There has been some bizarre news concerning commercial aviation which has occurred this week:
Emergency Slide Partially Deploys During Flight An Embraer 190 aircraft which operated as jetBlue Airways flight 1266 from Fort Myers to Boston was diverted to Orlando yesterday afternoon due to an emergency slide which suddenly inflated partially during the flight. There were no injuries as a result of this incident, which caused the aircraft to be taxied to a gate at Orlando International Airport. Passengers reportedly deplaned through the rear door of the aircraft — which was taken out of service for further inspection — and boarded a different aircraft to continue on their journey to Boston.
Pilots Mistakenly Land Jumbo Jet at Small Airport A Boeing 747 “Dreamlifter” cargo aircraft which operated as Atlas Air flight 4241 from New York mistakenly landed at Colonel James Jabara Airport in Wichita yesterday instead of the intended destination of McConnell Air Force Base a few miles away. The cargo hold of the Boeing 747 “Dreamlifter” aircraft is purportedly the largest by volume of any aircraft in the world. Although the runway at Jabara Airport is supposedly too short by 3,098 feet for the distance required, the Boeing 747 “Dreamlifter” cargo aircraft successfully departed from the tiny airport earlier today — and a “tug” vehicle was needed to assist in turning the aircraft around prior to its departure. This incident is being investigated by officials of the Federal Aviation Administration.
Gold Bars Found Aboard Aircraft A cache of 24-karat gold bars worth greater than $1.1 million were found in a lavatory by cleaning personnel aboard an aircraft operated by Jet Airways while at Netaji Subhas Chandra Bose International Airport near Kolkata in India, according to ABC News. The aircraft had arrived at the airport from Bangkok before its scheduled flight to Patna. The two bags of gold bars — each weighing approximately one kilogram each — was confiscated by customs officials, who are investigating this incident thought to be the result of smuggling.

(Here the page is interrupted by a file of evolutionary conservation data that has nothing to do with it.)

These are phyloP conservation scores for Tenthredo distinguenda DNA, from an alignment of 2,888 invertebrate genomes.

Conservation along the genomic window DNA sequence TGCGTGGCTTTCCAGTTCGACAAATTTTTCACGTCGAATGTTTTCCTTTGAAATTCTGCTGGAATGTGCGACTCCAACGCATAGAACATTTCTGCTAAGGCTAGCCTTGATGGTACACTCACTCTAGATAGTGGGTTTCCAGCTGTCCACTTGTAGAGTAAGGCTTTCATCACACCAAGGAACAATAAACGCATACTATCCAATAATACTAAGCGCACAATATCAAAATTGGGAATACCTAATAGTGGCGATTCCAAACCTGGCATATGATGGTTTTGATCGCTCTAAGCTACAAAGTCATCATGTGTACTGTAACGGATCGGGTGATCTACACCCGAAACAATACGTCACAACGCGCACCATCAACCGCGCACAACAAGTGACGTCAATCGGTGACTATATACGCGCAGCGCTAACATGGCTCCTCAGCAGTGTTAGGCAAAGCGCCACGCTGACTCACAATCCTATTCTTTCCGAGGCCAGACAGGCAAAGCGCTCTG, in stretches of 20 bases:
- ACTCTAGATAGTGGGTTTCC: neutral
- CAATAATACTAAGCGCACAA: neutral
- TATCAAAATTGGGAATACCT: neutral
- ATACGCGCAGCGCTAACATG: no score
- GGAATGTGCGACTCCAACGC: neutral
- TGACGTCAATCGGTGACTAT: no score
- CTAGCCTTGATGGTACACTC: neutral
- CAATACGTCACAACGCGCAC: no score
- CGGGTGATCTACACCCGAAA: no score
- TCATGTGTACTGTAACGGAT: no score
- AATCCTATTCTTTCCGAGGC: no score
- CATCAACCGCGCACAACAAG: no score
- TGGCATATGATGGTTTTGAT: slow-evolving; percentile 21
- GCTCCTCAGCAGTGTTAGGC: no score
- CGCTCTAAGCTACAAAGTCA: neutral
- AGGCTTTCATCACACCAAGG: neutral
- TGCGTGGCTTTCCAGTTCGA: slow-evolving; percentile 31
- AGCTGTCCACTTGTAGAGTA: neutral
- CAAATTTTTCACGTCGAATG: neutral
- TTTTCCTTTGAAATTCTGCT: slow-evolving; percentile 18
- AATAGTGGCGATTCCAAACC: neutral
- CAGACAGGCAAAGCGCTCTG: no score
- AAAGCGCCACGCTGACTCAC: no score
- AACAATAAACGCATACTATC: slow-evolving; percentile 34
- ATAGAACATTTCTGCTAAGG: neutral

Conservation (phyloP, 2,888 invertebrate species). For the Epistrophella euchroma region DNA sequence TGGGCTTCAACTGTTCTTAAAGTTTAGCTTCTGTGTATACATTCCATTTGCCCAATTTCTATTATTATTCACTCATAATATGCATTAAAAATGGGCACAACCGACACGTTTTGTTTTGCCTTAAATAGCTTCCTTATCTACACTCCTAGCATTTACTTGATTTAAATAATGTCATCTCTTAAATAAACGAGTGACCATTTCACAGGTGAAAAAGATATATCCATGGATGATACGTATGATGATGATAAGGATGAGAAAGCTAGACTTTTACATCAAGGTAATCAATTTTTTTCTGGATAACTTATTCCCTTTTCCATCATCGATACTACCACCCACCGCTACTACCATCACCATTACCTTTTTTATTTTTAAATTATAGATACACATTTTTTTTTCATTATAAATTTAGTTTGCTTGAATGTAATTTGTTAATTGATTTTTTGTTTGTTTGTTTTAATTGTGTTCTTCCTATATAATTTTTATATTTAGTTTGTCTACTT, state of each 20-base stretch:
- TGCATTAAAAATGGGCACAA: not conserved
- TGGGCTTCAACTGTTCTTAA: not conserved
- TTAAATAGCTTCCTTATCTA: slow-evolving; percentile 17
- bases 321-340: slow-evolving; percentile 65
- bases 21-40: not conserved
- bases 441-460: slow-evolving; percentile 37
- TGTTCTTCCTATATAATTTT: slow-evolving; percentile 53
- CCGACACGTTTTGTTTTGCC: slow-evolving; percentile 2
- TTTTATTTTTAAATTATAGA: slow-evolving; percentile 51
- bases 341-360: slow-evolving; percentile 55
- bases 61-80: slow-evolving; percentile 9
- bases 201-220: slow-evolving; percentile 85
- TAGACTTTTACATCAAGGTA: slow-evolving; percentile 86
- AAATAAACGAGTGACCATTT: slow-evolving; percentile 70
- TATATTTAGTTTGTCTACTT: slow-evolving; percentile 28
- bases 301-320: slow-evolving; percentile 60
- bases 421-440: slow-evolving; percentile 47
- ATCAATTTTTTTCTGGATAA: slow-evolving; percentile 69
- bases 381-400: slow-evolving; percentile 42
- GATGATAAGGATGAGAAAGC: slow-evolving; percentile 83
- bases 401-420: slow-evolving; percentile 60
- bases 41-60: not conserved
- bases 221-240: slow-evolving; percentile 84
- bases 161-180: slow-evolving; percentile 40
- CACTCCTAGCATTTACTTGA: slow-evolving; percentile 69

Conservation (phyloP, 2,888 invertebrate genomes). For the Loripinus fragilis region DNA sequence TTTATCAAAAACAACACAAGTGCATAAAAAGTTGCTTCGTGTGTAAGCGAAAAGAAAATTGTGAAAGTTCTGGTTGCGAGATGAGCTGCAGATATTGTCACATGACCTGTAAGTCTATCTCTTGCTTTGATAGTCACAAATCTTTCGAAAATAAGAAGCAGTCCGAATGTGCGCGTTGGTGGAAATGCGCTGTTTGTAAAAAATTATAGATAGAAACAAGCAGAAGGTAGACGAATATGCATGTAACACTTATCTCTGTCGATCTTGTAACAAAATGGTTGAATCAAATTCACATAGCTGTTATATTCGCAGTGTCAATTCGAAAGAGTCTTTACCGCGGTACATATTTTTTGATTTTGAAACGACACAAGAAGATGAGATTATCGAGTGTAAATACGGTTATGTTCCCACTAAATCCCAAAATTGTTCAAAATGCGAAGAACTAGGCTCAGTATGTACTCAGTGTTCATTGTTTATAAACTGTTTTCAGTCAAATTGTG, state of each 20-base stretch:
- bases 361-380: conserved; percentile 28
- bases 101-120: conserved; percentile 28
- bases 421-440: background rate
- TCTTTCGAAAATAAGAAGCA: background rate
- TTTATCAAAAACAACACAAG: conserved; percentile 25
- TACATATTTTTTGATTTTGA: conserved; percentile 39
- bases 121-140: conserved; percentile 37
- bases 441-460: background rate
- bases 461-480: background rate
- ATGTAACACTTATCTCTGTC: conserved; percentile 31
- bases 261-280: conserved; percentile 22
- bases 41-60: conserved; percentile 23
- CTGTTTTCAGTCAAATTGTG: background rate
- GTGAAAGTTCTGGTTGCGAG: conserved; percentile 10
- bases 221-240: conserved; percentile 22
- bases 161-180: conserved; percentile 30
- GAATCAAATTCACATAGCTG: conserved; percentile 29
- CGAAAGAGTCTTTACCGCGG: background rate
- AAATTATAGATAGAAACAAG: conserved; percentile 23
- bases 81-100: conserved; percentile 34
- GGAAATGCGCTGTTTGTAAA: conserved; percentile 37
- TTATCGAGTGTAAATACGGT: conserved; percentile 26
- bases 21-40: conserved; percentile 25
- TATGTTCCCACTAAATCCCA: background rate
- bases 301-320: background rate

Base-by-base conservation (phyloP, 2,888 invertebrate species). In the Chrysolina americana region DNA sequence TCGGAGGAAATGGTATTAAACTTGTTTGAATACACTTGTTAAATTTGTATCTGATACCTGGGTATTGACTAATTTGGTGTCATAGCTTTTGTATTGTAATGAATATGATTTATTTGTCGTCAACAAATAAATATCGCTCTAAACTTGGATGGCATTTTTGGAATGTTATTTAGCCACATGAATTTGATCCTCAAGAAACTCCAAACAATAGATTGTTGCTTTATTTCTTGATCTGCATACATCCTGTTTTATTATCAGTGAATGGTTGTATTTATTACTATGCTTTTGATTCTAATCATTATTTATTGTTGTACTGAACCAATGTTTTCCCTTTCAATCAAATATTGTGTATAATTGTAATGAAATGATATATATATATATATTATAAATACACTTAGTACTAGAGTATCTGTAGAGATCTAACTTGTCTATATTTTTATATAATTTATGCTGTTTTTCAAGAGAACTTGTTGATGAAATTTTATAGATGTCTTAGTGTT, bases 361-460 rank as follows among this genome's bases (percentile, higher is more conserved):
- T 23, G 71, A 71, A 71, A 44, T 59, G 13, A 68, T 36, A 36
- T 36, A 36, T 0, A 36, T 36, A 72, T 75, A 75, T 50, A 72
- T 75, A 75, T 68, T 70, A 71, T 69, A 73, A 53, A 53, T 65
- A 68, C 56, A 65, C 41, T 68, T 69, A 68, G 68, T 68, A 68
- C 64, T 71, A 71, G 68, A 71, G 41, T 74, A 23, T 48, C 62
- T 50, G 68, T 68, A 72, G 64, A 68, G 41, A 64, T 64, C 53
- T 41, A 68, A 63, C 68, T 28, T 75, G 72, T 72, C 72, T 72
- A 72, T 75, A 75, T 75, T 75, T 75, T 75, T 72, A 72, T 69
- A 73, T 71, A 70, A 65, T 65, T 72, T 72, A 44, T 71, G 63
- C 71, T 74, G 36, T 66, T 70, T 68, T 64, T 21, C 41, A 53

Boeing 737-500 Aircraft Crashes in Russia; No Survivors Although this news is far more tragic than bizarre, a Boeing 737-500 aircraft which operated as Tatarstan Airlines flight 363 from Moscow crashed on arrival in Kazan earlier this week, burst into flames and killed all occupants of the aircraft — including 44 passengers and six members of the flight crew. A criminal investigation pertaining to this incident was launched.
FlyerTalk members question whether or not they feel safe flying as passengers on commercial airlines based in Russia. Although the incident earlier this week involved an airplane built in the United States, there have been tragic incidents which have occurred on aircraft built in Russia — such as this crash of a Tupolev Tu-204 aircraft which killed four people; this crash of a Sukhoi Superjet 100 aircraft which killed 45 people reportedly due to pilot error; and this crash of a Yakovlev-42 charter aircraft from which only two people reportedly survived.